Paper No. 322-11
Presentation Time: 11:30 AM
REVISITING A REGIONALLY SIGNIFICANT TERRESTRIAL BOUNDING SURFACE IN THE UPPER CRETACEOUS (CAMPANIAN) TWO MEDICINE FORMATION, NORTHWESTERN MONTANA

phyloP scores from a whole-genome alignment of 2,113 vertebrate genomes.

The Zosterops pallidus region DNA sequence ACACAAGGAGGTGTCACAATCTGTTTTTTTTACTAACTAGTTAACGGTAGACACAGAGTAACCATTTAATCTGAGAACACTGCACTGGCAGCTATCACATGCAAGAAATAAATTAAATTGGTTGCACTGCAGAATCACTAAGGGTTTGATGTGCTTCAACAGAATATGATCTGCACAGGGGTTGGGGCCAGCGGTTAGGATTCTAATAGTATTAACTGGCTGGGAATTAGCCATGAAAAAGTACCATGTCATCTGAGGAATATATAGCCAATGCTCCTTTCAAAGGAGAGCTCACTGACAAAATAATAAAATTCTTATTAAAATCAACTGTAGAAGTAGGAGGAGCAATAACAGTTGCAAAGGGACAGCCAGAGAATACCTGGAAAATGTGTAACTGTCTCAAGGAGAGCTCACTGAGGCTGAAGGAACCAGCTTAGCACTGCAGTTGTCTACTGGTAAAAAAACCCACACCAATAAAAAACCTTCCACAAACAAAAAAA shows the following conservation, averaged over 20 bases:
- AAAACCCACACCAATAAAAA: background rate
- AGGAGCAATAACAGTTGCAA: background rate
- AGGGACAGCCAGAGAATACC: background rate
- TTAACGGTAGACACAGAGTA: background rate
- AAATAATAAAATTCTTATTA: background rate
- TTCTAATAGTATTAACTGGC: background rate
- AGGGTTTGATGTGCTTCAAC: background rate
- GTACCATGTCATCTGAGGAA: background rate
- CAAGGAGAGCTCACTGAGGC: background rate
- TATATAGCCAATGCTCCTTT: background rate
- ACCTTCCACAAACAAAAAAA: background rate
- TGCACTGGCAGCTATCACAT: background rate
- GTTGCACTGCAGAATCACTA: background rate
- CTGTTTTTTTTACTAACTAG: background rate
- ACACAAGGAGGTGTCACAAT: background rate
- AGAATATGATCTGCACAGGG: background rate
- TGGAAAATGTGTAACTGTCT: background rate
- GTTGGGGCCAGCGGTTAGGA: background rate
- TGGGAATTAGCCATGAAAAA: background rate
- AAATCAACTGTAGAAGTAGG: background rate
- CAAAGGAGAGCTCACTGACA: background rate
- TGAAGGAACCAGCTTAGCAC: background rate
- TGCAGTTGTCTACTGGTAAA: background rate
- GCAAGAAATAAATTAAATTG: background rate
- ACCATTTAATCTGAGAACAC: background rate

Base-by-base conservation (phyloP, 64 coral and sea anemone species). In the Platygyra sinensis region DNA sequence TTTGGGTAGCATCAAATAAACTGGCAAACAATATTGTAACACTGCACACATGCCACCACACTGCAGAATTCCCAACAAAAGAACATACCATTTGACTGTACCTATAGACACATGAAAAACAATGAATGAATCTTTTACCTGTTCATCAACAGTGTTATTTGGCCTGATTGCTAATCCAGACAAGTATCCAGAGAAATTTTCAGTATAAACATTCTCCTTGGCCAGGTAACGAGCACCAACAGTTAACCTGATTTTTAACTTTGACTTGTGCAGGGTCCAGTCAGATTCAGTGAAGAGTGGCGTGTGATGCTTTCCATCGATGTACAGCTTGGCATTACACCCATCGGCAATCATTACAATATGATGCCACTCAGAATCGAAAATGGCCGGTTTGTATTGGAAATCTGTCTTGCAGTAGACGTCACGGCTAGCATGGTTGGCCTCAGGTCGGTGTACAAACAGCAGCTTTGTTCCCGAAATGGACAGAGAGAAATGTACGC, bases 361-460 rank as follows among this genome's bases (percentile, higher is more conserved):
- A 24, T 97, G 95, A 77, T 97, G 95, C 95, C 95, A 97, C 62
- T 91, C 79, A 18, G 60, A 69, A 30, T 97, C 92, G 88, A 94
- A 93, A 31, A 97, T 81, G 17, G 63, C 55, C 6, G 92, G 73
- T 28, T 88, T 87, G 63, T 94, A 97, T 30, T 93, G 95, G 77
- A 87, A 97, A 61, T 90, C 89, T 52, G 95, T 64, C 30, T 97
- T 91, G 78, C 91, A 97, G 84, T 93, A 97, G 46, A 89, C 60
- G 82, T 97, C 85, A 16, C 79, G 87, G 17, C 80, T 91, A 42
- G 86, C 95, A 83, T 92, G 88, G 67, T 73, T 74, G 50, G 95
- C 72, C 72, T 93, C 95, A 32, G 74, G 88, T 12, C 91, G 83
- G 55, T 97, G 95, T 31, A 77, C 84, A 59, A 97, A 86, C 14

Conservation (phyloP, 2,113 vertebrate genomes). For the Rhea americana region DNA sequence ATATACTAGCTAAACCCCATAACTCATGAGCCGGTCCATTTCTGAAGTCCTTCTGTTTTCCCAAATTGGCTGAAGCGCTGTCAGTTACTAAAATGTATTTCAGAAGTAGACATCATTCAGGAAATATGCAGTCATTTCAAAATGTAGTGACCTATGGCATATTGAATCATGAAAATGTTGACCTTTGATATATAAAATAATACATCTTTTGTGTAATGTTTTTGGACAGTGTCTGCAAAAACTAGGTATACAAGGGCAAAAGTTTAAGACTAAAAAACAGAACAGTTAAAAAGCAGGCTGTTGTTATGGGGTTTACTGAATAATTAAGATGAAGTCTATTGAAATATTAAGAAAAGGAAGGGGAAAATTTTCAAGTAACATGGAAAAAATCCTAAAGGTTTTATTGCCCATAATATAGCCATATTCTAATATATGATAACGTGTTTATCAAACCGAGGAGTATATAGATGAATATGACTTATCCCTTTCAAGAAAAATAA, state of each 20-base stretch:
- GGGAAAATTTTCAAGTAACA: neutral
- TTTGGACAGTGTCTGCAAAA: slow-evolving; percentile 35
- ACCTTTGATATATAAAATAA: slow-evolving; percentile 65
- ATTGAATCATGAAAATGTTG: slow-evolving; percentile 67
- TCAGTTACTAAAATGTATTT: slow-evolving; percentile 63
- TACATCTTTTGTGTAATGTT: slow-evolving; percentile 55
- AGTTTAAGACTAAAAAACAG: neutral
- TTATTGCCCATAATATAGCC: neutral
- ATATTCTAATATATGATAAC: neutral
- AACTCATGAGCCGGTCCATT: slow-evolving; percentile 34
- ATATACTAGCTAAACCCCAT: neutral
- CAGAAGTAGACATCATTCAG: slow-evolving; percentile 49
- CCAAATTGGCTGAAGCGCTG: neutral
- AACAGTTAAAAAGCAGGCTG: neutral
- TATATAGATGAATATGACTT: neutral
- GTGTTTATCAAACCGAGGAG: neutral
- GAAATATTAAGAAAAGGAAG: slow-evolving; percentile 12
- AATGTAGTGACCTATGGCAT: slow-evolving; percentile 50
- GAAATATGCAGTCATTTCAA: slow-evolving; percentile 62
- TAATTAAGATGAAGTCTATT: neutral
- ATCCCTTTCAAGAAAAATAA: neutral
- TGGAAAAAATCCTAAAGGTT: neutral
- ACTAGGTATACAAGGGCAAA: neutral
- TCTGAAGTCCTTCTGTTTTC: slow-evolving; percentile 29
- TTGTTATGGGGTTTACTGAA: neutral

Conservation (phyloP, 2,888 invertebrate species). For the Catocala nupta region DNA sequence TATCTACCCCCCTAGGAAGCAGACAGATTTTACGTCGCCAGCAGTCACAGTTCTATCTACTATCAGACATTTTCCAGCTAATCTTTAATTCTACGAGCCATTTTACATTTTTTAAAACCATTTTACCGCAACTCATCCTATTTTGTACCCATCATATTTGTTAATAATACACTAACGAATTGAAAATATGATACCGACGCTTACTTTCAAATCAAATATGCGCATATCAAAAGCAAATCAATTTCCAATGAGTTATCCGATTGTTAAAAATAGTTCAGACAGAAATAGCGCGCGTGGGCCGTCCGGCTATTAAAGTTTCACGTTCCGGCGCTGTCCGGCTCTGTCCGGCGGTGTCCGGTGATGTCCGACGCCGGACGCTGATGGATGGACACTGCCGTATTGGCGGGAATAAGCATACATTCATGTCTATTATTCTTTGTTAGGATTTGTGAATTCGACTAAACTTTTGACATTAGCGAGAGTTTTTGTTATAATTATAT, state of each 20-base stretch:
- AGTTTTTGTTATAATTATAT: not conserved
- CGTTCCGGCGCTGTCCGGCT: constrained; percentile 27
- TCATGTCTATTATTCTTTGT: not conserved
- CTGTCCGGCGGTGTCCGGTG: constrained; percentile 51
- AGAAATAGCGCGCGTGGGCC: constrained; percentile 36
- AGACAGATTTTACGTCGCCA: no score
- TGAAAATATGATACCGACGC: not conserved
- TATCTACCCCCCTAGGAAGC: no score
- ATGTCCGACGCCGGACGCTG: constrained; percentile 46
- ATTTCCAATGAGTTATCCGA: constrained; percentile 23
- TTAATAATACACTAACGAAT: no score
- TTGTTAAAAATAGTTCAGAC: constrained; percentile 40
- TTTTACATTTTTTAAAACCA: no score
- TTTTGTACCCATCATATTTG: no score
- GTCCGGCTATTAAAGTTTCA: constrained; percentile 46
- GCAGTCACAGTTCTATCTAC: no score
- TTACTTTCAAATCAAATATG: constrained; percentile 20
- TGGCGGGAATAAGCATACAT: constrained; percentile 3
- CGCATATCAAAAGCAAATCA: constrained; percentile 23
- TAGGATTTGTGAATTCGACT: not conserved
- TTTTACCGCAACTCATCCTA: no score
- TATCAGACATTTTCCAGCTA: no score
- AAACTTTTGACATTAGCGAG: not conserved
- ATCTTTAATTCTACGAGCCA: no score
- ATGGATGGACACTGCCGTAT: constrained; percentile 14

New data are brought to bear on a fluvial disconformity previously interpreted to represent a sequence boundary in fully terrestrial strata of the Upper Cretaceous (Campanian) Two Medicine Formation in northwestern Montana. The disconformity is embedded in a relatively flat-based fluvial sandstone sheet ~75 m above the base of the formation, and is marked by several meters of internal erosional scour, a thick and laterally persistent intraclast lag facies, and pervasive oxidation. Physical stratigraphic evidence and associated age data indicate that this fluvial disconformity correlates with widespread erosion and base level fall in more distal parts of the basin that transpired at ~81 Ma. Data indicate that the fluvial disconformity in the lower Two Medicine Formation reflects a negative base-level adjustment that occurred at the end of the Telegraph Creek–Eagle regression (R7). Paralic deposits of the subsequent Claggett transgression (T8) overlie the disconformity. Recognition of this disconformity is significant because it is one of very few well-documented examples of a nonmarine sequence boundary. Here we delve deeper into the nature of this terrestrial sequence boundary by documenting its detrital mineralogy and cement/framework grain ratio in relation to underlying and overlying sandstone beds. Mineralogical trends were documented via 400-grain point counts. Preliminary data indicate that there are no significant mineralogical distinctions that transpire across the sequence boundary. Sandstones spanning the disconformity can be classified as litharenites, and all yield abundant volcanic rock fragments. There is no apparent change in provenance across the sequence boundary. In contrast, there is a distinct diagenetic signature associated with the sequence boundary, as evidenced by changes in the cement/framework grain ratio. Abundant calcite cement and loose grain packing characterize the sandstone body hosting the sequence boundary. Less cement and tighter grain packing characterize fluvial sandstones intercalated below and above the sequence boundary. Early cementation, which inhibited compaction, can be added to the list of features that characterize the disconformity.